The interfaces establish the complexity of communications. As they get refined, the modules form the natural boundaries for selecting the implementation architecture. Figure 1 highlights SystemC’s ability to support the different phases of the design cycle.

Modeling Time

SystemC’s simulator has the flexibility to create any number of clocks with widely varying timing. One can exploit this flexibility to have events happening at long intervals interspersed with events that happen very rapidly. The fastest events generated are in the order of picoseconds. Figure 2 visually describes the modules running at different time scales and starting at varying times.

Initial designs can start with just a clock for creating synchronization among modules and concurrency. With timing refinement, this clock can become the hardware-generated clock, and can be referred to as a timing-accurate model. In addition, there can be a model with pseudo-accurate timing. Such a model is useful in measuring gross timing of modules and their interactions to provide performance estimates of the modeled system. The model can yield first-cut performance estimates and still run at reasonably fast speeds.

Moreover, one can estimate the execution time of the modules on different platforms. This provides an opportunity to explore suitability among different hardware architectures for the modules in the system. Even though this approach isn’t cycle-accurate, it can still offer a degree of sophistication that far surpasses current manual models of estimating performance—due to the communication and interaction model sophistication.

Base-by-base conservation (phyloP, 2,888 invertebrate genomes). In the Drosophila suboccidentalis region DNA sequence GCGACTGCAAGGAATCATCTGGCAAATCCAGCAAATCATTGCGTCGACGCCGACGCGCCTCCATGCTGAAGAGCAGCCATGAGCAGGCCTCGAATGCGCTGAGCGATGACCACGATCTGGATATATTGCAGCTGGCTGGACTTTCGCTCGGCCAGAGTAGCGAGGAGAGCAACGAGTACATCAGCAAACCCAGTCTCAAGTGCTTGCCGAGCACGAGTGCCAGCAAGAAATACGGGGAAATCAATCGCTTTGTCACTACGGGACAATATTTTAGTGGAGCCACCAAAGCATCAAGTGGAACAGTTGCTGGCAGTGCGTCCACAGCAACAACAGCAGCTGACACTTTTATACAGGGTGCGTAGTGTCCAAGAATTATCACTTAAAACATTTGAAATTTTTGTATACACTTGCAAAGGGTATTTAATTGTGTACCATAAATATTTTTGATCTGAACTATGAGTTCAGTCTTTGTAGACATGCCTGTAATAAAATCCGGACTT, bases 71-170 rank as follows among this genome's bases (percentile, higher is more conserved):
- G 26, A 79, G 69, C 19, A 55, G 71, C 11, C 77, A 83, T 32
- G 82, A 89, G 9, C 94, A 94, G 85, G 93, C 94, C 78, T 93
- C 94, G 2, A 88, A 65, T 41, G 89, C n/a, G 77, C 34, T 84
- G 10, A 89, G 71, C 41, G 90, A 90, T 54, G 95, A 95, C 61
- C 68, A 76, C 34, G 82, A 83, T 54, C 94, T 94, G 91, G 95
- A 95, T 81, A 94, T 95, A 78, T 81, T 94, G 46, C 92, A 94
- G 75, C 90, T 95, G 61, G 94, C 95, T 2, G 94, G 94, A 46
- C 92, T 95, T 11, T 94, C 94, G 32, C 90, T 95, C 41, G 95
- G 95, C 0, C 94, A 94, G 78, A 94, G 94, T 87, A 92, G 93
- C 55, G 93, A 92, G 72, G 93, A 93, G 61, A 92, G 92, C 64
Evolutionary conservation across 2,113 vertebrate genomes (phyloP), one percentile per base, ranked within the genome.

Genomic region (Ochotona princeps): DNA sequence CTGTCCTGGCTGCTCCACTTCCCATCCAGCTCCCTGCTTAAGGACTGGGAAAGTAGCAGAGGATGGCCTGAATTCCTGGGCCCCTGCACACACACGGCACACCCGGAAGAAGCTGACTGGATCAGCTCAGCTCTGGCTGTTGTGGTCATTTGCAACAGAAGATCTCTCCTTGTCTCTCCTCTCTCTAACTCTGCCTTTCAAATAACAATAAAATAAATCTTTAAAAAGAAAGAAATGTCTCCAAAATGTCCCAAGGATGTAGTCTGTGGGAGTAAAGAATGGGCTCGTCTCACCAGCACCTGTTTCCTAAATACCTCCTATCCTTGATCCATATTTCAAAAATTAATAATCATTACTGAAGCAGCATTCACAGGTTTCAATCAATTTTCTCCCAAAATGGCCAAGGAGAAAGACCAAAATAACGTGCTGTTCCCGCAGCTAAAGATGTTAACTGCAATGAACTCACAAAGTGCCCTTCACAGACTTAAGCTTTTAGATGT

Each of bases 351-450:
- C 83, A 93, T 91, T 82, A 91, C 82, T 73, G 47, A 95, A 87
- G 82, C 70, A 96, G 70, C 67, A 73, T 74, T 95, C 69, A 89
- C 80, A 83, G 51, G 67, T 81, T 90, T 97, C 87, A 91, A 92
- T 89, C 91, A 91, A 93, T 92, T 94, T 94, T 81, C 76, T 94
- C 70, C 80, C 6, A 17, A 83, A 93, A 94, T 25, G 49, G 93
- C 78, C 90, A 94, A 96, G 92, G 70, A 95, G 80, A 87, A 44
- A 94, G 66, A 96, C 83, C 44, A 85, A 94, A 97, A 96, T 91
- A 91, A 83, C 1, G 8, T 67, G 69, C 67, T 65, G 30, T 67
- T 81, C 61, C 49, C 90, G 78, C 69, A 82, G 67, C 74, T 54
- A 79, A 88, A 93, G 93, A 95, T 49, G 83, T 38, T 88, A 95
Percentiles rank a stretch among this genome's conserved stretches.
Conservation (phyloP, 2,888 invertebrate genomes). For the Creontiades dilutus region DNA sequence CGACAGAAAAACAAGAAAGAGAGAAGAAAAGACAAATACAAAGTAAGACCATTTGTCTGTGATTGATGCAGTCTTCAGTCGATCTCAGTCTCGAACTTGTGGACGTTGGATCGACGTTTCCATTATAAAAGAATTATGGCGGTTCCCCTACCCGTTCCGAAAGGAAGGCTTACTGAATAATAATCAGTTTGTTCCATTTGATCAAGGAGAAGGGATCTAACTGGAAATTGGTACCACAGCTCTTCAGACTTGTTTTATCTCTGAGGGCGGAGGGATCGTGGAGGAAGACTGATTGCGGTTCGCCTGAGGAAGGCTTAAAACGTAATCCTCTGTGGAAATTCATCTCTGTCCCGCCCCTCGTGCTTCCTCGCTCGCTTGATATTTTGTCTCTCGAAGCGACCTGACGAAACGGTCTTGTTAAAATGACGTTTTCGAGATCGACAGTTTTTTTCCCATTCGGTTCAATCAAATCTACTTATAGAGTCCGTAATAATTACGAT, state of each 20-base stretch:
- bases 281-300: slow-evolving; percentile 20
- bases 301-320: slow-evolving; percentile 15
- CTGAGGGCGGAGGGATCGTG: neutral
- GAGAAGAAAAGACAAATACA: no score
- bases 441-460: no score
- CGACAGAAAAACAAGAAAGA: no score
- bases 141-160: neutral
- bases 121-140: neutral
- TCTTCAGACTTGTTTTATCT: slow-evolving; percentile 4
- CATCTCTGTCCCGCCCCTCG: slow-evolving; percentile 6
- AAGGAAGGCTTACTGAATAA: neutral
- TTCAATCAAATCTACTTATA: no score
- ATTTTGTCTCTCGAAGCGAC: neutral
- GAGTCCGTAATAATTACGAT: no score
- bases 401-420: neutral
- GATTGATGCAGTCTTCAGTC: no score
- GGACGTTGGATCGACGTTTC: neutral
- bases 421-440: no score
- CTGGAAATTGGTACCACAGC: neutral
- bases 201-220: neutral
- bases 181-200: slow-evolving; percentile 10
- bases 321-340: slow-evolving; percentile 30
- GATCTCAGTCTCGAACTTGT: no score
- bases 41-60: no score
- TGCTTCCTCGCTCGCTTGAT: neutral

SystemC offers managers and system architects a tool to accurately define the specifications of a complex dynamic system in ways that could not be done with diagrams and words. Using the timed model, the architect can code up the executable specification, which captures the dynamic and interactive behavior. Once compiled, this executable runs to produce the simulated dynamic behavior of the final system.

Modularizing Algorithms

In most cases, an algorithm can be segmented into modules with data streaming in and out. The decision on how to segment the algorithm depends on a number of variables. They can include computation boundary, data merge or fork, intellectual-property-driven motivations, and a transition in the nature of the data. Defining the modules also determines the nature of the data that flows between them.

A typical algorithm will also run into setup and control issues. Some setup parameters deal with the overall computation, while others are specific to computational blocks. The module-specific constraints can be handled through control signals or properties. In streaming applications, the data itself can provide a level of flow control. Each module typically has a data-valid signal coming in that will ensure the input data is valid. Furthermore, there’s also usually a data-valid signal going out that indicates to the downstream modules that the module’s output data is ready to be consumed.

All of these modules are stitched together by a top level or main entity, which provides the overall setup for functions like clocking and tracing signals into a file. Figure 3 shows a typical decomposition of an algorithm into a streaming pipeline of modules. A number of standard signals in SystemC assist in connecting the modules together.